These ‘about me’ sections, or even sections that inform you about blogs, have never been my forte. Much to my chagrin, I was never taught the unwritten rules of what you are supposed to say. The links at the side of the blog – Twitter and Goodreads, for example – are liable to tell you more than I could ever say in words.
Mostly, this will be a book blog. I read a lot, and I love to share my views on my most recent reads. I try to read a little bit of everything, but if you look closely you’ll notice I will occasionally become obsessed with one specific genre for a short period of time. Old books, new books, yet to be released books – I read them all. If you’re an author looking for advance readers or just wish for more reviews of a book you’ve already released, please feel free to contact me. There is a contact form at the side of my blog – if you scroll down below the Twitter and Goodreads sidebar you will find it – so drop me a message and I’ll be sure to get back to you in double time. After all, finding new authors is what makes the book world go around.
Thanks for taking your time to read this. With a little bit of luck, you will find my blog much more interesting than this mundane introductory section.
Sunday, 17 July 2016
Review: Memory Man
My rating: 4 of 5 stars
Memory Man was my first real David Baldacci read. He’s one of those authors that everyone seems to have read at some point, if only because he covers such an array of genres. I’d been meaning to pick up one of his other thrillers, as a friend of mine had enjoyed it, but in the end I found myself with this one – if only because it was going cheap in an offer that was on. As anyone who has read any of my other reviews will know, I’m a sucker for cheap books.
I’d been given a warning about his work prior to reading this, though. I was told he was rather repetitive when it came to information, and I can safely say I can understand why such a warning was given. Having completed this book in one sitting, I probably noticed the repetition more than others did; but even if I hadn’t performed a one-sit reading, I’m sure I would have noticed the repetition. It wasn’t a case of repetitive writing, insomuch as it was a case of repetitive information. I understand reminding the readers of facts… yet it happened far too often with things that did not need reminding. There was too much reiterating of things, even those that weren’t as important as the constant repetition would want you to believe.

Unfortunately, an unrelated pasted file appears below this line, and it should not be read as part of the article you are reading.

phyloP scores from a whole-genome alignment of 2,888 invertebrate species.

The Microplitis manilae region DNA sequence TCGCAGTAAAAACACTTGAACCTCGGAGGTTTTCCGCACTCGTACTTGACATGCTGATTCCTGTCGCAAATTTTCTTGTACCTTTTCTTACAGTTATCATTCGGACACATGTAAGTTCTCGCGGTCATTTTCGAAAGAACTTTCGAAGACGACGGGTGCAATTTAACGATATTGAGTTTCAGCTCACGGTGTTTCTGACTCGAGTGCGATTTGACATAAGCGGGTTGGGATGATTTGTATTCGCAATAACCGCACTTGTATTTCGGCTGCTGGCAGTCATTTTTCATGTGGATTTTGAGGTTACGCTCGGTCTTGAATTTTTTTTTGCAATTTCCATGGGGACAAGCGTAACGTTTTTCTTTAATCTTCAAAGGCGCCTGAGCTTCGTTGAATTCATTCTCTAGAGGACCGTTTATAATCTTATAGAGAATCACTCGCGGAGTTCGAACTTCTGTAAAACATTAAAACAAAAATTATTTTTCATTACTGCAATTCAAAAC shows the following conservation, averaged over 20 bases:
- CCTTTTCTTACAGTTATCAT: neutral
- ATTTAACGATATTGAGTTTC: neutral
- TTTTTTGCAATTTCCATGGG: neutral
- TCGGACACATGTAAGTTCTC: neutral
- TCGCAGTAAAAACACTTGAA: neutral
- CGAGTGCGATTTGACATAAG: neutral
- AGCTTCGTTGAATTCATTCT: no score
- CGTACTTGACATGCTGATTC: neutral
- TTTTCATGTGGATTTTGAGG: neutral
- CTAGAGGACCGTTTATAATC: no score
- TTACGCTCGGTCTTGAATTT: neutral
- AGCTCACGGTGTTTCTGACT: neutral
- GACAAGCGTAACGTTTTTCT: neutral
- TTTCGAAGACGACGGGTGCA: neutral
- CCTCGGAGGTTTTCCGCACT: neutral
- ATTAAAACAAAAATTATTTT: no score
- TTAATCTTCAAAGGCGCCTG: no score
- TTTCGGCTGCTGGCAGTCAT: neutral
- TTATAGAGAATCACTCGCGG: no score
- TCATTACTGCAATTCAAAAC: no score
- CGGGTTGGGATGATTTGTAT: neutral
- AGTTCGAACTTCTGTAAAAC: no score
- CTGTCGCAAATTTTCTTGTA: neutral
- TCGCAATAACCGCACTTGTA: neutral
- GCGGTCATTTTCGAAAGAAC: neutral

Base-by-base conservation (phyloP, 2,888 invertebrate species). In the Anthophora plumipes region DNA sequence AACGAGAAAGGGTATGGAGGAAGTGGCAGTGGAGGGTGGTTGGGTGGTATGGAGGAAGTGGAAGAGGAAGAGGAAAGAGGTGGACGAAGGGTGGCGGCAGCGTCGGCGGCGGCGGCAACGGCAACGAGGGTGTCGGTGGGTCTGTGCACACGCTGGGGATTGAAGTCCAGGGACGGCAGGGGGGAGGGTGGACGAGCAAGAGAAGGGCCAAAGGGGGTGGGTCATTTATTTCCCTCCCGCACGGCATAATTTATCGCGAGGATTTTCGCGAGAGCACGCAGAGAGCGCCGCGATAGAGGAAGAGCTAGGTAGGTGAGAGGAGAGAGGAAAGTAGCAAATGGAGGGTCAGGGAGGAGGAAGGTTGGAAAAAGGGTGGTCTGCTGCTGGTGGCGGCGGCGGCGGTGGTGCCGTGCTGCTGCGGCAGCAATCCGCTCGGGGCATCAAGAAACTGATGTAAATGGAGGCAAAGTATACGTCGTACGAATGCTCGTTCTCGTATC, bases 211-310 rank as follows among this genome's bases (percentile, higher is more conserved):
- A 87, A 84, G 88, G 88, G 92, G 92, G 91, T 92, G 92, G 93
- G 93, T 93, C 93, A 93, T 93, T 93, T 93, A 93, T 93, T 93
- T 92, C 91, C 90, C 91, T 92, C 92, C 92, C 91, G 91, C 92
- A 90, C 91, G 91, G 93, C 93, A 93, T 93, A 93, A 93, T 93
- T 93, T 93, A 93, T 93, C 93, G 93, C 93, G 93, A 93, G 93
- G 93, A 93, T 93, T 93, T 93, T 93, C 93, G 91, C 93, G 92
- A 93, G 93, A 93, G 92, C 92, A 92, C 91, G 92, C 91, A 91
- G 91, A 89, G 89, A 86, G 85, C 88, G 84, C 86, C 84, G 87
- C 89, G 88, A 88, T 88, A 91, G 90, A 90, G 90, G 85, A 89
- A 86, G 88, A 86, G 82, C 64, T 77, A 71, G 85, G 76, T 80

Did you see how many times I wrote a variant of the word repetition in that paragraph? How you feel about the overuse of the word in a mere one-hundred-and-thirty-word paragraph is how I felt about the constant duplication of information throughout the book.
Nevertheless, as the four stars suggests, I did enjoy the read.
Throughout I had to silence the neurologist within. I found myself assessing the main character in a way that that I would assess cases in scientific journals. Such was not beneficial to my reading, not when it left my mind wandering. Still, this demonstrates how the author did his research. It wasn’t perfect, but these things very rarely are. Unless you experience something like this, it is hard to truly replicate it when writing fiction. I guess it was a good job the book was written in third person, as a first person experience of the disorders the main character had would have probably left me ranting and raving in a way nobody wants.
Putting that aside, moving back to the story, I can say I had a lot of fun with the mystery. There were some things that were obvious, but throughout you’re on the edge of your seat regarding what is to come next. We’re spoon fed information as the story progresses, things being held back about characters until they are important to the story. Such prevents us from working everything out at the get-go, lessening the blow of the more obvious aspects of the story.
Now whilst I did enjoy it enough to give it a four star rating, I’m not sure how I feel about the sequel. I’m interested to see what comes next, but it’s not a situation whereby I’ll go out of my way to read it instantly. Of course, this has happened before. I’ve found many series where the first book has merely been a decent introduction only for the second book to leave me addicted to the series and counting down until the next release. Thus, whilst I won’t be reading book two within the next few days, I will be reading the next book and I will make my choice regarding whether or not I wish to go on from what the second book gives me. My fingers are crossed, though, as there is quite a bit of promise.
Overall, it was a fun read. I’ll certainly be checking out more of Baldacci’s work in the future.
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